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Review: AlunaGeorge - Body Music

1 of 1 Altogether strange and altogether beautiful
Altogether strange and altogether beautiful

UK duo Aluna Francis and George Reid update the minimalistic, futuristic beats of early noughties producers Timbaland and The Neptunes on their fantastic debut. Slick, sinuous and sexy, it burbles over with the kind of exacting dance soul last heard from Aaliyah and even Destiny’s Child on their wilder rhythmical flights of fancy.

They can also be as warped as Scandinavian weird brains The Knife and with the likes of infectious and relentless You Know You Like It and their terrific collaboration with Disclosure on White Noise, they also know how to craft a sure-fire hit record.

Reid betrays his previous life as guitarist with math rockers Colour in the way his beats and oblique rhythms spin and then lock around the breathy glottal stops and drops of part-time model Aluna Francis’ divine voice. Your Drums seems to be made up of a series of strange oscillations and controlled wobbles, rapid fire drum and bass while You Know You Like It is just a relatively unadorned slow release of sheer joy.

It’s easy to get lost music as effortlessly celestial as this and while Francis’ child-like coo of a voice is sweet and seductive, she is no ethereal sprite. She’s got plenty to say – Bad Idea is as good a kiss-off as No Scrubs by TLC, surely an influence, while Attracting Flies would be the most peeved-off song of the year if it didn’t sound so damn gorgeous. The heads-down gallop of Lost and Found pings about madly with sped-up and slowed-down vocals and rushes of digitalism. It must be the catchiest and cleverest song of the year.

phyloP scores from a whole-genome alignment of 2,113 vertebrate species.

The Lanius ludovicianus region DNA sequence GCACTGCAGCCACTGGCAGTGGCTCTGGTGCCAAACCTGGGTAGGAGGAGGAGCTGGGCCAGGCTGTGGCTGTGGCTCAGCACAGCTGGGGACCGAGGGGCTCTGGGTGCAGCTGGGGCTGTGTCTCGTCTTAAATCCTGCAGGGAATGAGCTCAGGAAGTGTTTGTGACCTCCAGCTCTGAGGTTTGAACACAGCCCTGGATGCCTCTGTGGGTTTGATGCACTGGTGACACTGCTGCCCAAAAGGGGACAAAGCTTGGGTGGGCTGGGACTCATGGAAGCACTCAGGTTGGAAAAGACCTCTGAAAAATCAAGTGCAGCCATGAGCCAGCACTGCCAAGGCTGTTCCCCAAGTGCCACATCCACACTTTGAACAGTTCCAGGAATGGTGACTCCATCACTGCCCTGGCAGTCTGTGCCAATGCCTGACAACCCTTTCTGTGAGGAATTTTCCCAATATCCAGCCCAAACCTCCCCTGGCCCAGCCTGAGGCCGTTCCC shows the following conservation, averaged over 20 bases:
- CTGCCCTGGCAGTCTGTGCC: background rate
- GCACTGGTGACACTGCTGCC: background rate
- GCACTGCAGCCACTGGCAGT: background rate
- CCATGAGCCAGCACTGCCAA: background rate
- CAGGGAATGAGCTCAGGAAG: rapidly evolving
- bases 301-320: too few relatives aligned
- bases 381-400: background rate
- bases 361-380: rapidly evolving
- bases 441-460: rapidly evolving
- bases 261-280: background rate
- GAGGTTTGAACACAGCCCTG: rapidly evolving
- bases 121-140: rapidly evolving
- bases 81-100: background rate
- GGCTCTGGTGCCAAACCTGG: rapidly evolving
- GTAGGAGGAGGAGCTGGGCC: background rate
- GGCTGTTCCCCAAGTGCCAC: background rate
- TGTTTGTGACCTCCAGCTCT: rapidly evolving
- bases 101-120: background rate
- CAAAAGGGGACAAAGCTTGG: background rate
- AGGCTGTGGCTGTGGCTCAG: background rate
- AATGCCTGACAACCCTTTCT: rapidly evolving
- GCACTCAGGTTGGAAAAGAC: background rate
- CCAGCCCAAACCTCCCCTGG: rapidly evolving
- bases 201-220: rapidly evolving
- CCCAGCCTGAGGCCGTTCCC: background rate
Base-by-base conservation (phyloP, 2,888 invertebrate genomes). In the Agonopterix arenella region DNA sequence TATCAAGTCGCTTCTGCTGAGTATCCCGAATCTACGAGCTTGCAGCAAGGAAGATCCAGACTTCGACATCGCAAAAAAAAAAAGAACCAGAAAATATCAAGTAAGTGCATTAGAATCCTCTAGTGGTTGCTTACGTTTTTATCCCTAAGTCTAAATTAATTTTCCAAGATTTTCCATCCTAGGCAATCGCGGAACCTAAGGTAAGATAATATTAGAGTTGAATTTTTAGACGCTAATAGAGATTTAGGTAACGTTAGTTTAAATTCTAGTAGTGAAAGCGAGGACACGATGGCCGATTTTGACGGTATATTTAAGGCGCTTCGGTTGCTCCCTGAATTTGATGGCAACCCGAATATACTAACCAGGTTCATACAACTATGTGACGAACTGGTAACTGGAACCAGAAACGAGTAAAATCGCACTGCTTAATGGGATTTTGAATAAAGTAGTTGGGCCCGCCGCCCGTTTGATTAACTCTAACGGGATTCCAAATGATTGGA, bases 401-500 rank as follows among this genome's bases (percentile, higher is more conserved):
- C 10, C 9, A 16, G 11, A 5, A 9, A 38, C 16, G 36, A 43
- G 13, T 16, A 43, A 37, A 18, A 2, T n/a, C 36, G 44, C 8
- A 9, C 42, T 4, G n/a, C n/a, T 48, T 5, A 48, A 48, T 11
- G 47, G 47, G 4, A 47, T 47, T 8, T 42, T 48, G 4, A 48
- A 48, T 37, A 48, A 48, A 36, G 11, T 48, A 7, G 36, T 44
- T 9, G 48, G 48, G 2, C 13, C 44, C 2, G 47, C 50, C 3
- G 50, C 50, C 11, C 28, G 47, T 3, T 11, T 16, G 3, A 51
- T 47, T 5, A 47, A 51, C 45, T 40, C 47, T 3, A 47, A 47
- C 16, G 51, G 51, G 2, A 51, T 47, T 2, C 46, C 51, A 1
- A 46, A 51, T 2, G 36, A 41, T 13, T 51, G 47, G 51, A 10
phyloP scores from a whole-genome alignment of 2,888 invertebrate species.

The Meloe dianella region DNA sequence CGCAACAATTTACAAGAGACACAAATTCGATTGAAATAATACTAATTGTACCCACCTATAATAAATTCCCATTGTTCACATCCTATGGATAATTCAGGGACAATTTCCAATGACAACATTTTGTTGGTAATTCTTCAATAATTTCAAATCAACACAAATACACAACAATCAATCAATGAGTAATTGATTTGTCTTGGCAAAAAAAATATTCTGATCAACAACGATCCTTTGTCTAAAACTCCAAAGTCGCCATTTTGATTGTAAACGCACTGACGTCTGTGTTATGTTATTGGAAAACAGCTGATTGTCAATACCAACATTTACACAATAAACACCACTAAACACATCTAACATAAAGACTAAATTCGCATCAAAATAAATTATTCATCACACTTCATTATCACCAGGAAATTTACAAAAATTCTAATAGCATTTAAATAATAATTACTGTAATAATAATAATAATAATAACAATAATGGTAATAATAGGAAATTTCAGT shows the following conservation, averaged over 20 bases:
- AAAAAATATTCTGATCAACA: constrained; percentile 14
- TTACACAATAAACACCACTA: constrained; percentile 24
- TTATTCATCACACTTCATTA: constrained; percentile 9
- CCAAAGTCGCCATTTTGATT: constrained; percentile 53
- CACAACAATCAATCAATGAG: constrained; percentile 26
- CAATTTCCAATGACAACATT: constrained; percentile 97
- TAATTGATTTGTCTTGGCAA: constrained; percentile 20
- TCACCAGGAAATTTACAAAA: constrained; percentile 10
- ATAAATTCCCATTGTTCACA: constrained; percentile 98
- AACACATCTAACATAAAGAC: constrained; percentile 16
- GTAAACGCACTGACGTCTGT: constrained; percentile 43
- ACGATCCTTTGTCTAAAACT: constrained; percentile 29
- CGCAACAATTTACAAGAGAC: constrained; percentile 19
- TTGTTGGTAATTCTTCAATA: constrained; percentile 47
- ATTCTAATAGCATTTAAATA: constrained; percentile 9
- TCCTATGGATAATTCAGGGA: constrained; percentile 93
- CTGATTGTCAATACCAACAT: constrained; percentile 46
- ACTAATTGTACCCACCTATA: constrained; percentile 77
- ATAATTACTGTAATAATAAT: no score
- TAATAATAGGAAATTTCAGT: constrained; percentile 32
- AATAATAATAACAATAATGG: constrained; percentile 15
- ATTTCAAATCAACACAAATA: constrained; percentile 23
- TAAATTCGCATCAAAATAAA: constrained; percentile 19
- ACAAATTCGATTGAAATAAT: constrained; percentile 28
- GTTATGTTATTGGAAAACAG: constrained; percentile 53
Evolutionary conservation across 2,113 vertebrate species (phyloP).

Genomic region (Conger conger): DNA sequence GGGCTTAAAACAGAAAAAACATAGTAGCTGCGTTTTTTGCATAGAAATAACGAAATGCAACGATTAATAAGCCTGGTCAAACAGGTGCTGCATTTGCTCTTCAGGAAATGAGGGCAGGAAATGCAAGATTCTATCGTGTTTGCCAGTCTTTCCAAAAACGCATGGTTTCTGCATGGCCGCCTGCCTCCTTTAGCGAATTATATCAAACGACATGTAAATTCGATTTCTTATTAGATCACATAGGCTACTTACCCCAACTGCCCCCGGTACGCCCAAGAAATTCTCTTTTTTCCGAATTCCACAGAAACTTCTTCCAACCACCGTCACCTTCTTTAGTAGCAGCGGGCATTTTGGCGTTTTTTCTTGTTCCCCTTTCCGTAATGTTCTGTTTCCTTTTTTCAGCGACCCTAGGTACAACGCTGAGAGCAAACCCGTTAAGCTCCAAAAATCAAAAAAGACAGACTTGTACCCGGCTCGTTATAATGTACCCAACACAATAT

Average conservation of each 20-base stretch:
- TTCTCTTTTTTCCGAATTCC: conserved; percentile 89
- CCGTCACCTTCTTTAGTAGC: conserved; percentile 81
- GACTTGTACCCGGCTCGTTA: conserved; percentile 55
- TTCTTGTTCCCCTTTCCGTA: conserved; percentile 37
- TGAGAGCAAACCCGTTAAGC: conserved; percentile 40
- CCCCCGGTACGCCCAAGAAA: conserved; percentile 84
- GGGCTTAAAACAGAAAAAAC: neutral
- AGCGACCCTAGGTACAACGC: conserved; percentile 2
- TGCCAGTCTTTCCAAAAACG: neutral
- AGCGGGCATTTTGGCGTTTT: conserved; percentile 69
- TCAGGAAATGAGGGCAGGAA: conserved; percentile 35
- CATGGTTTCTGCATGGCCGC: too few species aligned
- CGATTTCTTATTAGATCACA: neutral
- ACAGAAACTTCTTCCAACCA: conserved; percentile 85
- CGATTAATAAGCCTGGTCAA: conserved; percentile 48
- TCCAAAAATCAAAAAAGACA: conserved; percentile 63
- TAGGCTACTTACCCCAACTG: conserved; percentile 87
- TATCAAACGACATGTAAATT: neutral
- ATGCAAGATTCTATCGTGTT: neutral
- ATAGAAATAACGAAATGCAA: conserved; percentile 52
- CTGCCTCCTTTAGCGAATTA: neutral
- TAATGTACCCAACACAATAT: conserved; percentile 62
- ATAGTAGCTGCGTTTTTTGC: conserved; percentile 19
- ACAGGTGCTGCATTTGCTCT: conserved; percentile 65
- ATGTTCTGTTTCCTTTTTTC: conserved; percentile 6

Maybe Body Music is too front-loaded with the good stuff and the proven hits, leaving the second half rather limp in comparison. The exacting funk and nervy beats tend to drift off into keyboard washes and rambling nu-soul blandishments.

Best Believing is very good but it lacks the insouciance of the zippy, ice-cool run of those opening tracks - it almost sounds, well, conventional. Superstar and Just a Touch may not stand out either and closing the album with a faithful cover of Montell Jordan’s This is How We Do It may even take the edge off what is a fresh and exciting debut.

No matter because AlunaGeorge deserve everything coming their way for subverting pop and giving it some actual substance. Body Music is altogether strange and altogether beautiful.

Alan Corr

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